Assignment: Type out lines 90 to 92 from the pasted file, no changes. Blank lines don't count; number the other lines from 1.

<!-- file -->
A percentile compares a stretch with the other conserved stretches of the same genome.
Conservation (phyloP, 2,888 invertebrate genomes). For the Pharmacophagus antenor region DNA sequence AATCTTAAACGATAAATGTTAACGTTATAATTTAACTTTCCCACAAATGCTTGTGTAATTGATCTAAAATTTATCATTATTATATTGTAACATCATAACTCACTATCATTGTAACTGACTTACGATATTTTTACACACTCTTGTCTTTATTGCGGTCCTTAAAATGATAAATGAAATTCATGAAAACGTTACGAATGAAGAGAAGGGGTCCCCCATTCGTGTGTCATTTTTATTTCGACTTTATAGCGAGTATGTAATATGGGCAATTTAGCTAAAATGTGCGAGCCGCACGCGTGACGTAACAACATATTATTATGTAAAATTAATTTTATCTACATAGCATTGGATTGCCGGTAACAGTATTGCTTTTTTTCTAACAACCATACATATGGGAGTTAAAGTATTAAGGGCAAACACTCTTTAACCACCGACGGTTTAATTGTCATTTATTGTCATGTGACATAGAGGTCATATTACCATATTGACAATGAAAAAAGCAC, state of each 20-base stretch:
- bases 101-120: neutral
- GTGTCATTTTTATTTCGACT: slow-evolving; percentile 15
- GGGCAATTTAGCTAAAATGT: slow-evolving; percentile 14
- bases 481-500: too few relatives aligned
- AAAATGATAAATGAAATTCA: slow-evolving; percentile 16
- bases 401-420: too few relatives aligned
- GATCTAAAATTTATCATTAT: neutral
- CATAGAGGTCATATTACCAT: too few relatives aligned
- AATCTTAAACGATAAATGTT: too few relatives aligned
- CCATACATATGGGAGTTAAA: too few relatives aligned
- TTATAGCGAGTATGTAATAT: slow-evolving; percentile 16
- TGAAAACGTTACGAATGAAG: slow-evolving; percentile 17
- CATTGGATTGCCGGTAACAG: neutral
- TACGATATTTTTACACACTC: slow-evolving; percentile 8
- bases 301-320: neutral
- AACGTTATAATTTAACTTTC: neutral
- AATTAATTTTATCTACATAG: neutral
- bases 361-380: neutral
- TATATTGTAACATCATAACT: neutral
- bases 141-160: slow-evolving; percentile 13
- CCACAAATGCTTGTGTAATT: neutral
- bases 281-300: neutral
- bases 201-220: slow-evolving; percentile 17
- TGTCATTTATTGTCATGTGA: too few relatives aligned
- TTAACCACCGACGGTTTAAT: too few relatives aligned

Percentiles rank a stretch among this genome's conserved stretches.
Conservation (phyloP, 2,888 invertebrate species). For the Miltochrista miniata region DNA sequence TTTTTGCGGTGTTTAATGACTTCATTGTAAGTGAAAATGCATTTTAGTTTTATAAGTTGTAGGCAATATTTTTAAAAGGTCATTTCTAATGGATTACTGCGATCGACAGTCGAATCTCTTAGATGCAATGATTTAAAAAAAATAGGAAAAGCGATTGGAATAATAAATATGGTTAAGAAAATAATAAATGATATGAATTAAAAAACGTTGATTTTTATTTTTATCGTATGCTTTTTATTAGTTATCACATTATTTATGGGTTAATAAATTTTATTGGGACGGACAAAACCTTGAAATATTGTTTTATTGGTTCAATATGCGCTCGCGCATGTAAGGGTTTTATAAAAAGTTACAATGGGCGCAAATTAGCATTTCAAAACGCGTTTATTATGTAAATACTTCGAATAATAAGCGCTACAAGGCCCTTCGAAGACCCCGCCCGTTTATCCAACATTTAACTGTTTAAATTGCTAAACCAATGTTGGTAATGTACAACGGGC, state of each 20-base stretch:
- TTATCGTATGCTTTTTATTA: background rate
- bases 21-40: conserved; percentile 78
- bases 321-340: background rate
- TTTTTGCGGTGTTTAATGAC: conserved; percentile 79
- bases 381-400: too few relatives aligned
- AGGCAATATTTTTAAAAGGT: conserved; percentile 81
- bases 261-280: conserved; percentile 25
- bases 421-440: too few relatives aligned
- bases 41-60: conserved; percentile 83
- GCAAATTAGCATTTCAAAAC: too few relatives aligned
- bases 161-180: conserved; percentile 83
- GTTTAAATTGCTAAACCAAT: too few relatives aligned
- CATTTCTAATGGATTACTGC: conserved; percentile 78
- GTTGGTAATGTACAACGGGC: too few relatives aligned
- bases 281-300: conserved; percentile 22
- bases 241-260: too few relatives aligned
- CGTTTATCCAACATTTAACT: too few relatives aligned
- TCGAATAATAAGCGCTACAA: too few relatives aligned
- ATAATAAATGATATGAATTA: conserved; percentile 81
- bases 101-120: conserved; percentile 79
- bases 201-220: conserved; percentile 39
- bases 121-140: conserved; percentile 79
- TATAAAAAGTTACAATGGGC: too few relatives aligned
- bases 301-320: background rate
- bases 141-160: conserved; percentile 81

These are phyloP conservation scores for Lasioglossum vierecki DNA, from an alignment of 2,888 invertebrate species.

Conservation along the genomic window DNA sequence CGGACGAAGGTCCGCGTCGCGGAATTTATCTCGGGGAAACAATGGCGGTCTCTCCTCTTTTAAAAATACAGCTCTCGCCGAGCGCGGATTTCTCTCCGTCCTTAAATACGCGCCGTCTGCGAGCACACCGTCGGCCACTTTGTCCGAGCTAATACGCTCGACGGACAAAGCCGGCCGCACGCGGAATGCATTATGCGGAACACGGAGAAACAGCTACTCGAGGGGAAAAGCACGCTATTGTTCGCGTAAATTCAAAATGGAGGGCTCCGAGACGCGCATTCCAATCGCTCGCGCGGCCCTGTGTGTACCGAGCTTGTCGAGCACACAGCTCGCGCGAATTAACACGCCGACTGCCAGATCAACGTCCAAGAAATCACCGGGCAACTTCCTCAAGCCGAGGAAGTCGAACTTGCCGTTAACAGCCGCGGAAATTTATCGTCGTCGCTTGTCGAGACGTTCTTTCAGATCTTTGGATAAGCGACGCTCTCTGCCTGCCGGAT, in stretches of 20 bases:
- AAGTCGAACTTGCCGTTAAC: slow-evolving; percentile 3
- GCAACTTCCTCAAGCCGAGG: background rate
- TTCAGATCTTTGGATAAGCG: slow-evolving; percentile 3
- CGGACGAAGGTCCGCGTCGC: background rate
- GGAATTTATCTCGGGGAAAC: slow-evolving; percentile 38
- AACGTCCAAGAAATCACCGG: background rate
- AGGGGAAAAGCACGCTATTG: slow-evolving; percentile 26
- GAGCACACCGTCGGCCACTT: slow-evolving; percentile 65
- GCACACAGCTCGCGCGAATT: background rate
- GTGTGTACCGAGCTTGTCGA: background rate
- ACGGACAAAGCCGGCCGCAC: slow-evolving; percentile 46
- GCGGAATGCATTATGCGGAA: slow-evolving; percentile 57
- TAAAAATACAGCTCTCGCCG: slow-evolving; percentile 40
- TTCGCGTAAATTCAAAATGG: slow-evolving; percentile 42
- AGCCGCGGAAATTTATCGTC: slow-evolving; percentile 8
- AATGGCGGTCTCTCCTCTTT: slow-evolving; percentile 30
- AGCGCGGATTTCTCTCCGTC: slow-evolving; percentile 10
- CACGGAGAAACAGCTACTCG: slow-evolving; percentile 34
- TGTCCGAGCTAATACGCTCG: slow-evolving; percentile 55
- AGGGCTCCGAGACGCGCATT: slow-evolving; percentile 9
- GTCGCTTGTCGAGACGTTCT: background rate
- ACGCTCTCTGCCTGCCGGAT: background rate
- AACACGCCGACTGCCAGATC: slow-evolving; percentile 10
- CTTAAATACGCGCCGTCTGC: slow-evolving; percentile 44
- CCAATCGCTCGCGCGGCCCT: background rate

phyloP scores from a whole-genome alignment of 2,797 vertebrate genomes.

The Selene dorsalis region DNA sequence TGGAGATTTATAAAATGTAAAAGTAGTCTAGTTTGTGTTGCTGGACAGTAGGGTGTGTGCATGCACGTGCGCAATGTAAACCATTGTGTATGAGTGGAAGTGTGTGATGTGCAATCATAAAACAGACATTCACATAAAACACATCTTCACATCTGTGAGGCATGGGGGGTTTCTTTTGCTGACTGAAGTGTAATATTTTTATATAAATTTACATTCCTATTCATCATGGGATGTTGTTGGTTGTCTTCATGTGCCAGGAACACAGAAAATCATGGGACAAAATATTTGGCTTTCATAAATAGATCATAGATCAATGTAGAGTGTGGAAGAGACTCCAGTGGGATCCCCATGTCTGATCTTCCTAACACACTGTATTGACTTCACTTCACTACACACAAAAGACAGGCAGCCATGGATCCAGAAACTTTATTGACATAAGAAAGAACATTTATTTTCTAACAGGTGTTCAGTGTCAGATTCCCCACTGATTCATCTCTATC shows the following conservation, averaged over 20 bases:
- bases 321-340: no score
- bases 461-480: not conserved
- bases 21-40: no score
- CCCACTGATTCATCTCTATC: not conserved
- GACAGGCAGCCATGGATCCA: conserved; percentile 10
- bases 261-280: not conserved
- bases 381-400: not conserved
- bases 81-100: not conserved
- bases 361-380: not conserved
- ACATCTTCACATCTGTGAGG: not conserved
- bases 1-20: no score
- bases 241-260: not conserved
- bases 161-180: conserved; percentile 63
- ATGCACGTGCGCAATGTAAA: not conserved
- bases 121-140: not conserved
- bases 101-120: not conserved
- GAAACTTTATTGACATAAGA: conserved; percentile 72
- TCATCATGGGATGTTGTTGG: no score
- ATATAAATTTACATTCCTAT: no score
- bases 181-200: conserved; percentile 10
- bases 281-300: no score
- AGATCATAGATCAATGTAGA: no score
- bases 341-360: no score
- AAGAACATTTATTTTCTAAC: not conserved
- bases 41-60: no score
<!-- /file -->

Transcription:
- bases 381-400: not conserved
- bases 81-100: not conserved
- bases 361-380: not conserved